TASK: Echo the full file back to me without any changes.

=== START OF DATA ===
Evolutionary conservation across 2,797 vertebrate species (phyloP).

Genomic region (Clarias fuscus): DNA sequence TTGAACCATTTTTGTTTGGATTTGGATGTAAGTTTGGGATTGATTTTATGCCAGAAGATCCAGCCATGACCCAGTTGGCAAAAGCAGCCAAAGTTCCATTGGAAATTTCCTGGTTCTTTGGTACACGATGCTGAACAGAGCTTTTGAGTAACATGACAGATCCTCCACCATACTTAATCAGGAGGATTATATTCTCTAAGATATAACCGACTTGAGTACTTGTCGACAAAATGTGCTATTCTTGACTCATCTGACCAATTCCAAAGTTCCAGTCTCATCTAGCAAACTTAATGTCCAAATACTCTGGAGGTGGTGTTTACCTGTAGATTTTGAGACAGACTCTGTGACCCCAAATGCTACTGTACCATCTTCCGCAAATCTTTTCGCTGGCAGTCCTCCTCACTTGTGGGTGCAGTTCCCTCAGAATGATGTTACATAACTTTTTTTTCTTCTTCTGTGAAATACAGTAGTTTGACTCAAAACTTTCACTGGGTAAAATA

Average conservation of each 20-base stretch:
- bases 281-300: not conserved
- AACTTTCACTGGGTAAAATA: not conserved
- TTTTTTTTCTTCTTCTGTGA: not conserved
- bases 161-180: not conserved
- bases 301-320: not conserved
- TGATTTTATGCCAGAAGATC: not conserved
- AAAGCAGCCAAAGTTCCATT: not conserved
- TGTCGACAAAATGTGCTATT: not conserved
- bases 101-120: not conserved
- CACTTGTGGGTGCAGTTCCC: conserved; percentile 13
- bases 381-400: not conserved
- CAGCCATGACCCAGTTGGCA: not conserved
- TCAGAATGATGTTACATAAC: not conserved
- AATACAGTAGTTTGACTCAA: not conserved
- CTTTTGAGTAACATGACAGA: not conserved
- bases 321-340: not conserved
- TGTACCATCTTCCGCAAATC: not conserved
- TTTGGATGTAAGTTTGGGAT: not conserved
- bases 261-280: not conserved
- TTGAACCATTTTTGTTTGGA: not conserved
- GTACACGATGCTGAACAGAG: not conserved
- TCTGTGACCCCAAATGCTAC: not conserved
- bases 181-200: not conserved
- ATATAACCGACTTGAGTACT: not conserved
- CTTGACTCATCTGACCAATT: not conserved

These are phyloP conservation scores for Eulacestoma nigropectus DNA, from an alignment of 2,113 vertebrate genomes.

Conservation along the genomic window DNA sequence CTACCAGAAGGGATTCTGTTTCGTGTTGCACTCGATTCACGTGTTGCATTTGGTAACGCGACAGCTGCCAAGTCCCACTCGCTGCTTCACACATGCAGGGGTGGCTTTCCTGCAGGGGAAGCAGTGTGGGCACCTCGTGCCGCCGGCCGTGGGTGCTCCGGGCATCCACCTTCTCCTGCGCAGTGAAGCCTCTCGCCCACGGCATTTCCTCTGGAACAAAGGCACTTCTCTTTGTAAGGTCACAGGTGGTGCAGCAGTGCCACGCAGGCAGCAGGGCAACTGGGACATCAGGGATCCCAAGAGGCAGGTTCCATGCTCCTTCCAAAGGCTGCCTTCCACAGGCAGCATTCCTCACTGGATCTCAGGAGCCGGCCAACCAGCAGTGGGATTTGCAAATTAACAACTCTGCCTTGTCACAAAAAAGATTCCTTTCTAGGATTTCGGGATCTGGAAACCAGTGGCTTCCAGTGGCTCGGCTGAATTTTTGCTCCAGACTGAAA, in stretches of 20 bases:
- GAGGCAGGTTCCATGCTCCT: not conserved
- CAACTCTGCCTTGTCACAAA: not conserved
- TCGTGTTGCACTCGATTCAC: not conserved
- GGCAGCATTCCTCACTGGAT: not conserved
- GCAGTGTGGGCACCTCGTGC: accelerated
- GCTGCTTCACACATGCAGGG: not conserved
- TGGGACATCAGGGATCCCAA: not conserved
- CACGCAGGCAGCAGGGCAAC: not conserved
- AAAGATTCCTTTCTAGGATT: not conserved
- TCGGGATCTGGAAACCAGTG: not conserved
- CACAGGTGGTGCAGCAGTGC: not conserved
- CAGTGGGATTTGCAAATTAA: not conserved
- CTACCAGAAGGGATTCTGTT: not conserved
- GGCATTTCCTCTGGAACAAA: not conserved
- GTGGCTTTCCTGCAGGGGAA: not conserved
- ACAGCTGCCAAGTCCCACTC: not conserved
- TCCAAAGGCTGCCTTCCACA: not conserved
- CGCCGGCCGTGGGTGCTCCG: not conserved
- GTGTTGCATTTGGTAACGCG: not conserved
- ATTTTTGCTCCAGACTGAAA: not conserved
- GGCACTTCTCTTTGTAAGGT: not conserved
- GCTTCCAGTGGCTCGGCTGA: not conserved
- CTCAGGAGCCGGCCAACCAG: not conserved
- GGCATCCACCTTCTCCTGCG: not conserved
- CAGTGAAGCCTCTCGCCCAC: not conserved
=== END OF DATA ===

Evolutionary conservation across 2,797 vertebrate species (phyloP).

Genomic region (Clarias fuscus): DNA sequence TTGAACCATTTTTGTTTGGATTTGGATGTAAGTTTGGGATTGATTTTATGCCAGAAGATCCAGCCATGACCCAGTTGGCAAAAGCAGCCAAAGTTCCATTGGAAATTTCCTGGTTCTTTGGTACACGATGCTGAACAGAGCTTTTGAGTAACATGACAGATCCTCCACCATACTTAATCAGGAGGATTATATTCTCTAAGATATAACCGACTTGAGTACTTGTCGACAAAATGTGCTATTCTTGACTCATCTGACCAATTCCAAAGTTCCAGTCTCATCTAGCAAACTTAATGTCCAAATACTCTGGAGGTGGTGTTTACCTGTAGATTTTGAGACAGACTCTGTGACCCCAAATGCTACTGTACCATCTTCCGCAAATCTTTTCGCTGGCAGTCCTCCTCACTTGTGGGTGCAGTTCCCTCAGAATGATGTTACATAACTTTTTTTTCTTCTTCTGTGAAATACAGTAGTTTGACTCAAAACTTTCACTGGGTAAAATA

Average conservation of each 20-base stretch:
- bases 281-300: not conserved
- AACTTTCACTGGGTAAAATA: not conserved
- TTTTTTTTCTTCTTCTGTGA: not conserved
- bases 161-180: not conserved
- bases 301-320: not conserved
- TGATTTTATGCCAGAAGATC: not conserved
- AAAGCAGCCAAAGTTCCATT: not conserved
- TGTCGACAAAATGTGCTATT: not conserved
- bases 101-120: not conserved
- CACTTGTGGGTGCAGTTCCC: conserved; percentile 13
- bases 381-400: not conserved
- CAGCCATGACCCAGTTGGCA: not conserved
- TCAGAATGATGTTACATAAC: not conserved
- AATACAGTAGTTTGACTCAA: not conserved
- CTTTTGAGTAACATGACAGA: not conserved
- bases 321-340: not conserved
- TGTACCATCTTCCGCAAATC: not conserved
- TTTGGATGTAAGTTTGGGAT: not conserved
- bases 261-280: not conserved
- TTGAACCATTTTTGTTTGGA: not conserved
- GTACACGATGCTGAACAGAG: not conserved
- TCTGTGACCCCAAATGCTAC: not conserved
- bases 181-200: not conserved
- ATATAACCGACTTGAGTACT: not conserved
- CTTGACTCATCTGACCAATT: not conserved

These are phyloP conservation scores for Eulacestoma nigropectus DNA, from an alignment of 2,113 vertebrate genomes.

Conservation along the genomic window DNA sequence CTACCAGAAGGGATTCTGTTTCGTGTTGCACTCGATTCACGTGTTGCATTTGGTAACGCGACAGCTGCCAAGTCCCACTCGCTGCTTCACACATGCAGGGGTGGCTTTCCTGCAGGGGAAGCAGTGTGGGCACCTCGTGCCGCCGGCCGTGGGTGCTCCGGGCATCCACCTTCTCCTGCGCAGTGAAGCCTCTCGCCCACGGCATTTCCTCTGGAACAAAGGCACTTCTCTTTGTAAGGTCACAGGTGGTGCAGCAGTGCCACGCAGGCAGCAGGGCAACTGGGACATCAGGGATCCCAAGAGGCAGGTTCCATGCTCCTTCCAAAGGCTGCCTTCCACAGGCAGCATTCCTCACTGGATCTCAGGAGCCGGCCAACCAGCAGTGGGATTTGCAAATTAACAACTCTGCCTTGTCACAAAAAAGATTCCTTTCTAGGATTTCGGGATCTGGAAACCAGTGGCTTCCAGTGGCTCGGCTGAATTTTTGCTCCAGACTGAAA, in stretches of 20 bases:
- GAGGCAGGTTCCATGCTCCT: not conserved
- CAACTCTGCCTTGTCACAAA: not conserved
- TCGTGTTGCACTCGATTCAC: not conserved
- GGCAGCATTCCTCACTGGAT: not conserved
- GCAGTGTGGGCACCTCGTGC: accelerated
- GCTGCTTCACACATGCAGGG: not conserved
- TGGGACATCAGGGATCCCAA: not conserved
- CACGCAGGCAGCAGGGCAAC: not conserved
- AAAGATTCCTTTCTAGGATT: not conserved
- TCGGGATCTGGAAACCAGTG: not conserved
- CACAGGTGGTGCAGCAGTGC: not conserved
- CAGTGGGATTTGCAAATTAA: not conserved
- CTACCAGAAGGGATTCTGTT: not conserved
- GGCATTTCCTCTGGAACAAA: not conserved
- GTGGCTTTCCTGCAGGGGAA: not conserved
- ACAGCTGCCAAGTCCCACTC: not conserved
- TCCAAAGGCTGCCTTCCACA: not conserved
- CGCCGGCCGTGGGTGCTCCG: not conserved
- GTGTTGCATTTGGTAACGCG: not conserved
- ATTTTTGCTCCAGACTGAAA: not conserved
- GGCACTTCTCTTTGTAAGGT: not conserved
- GCTTCCAGTGGCTCGGCTGA: not conserved
- CTCAGGAGCCGGCCAACCAG: not conserved
- GGCATCCACCTTCTCCTGCG: not conserved
- CAGTGAAGCCTCTCGCCCAC: not conserved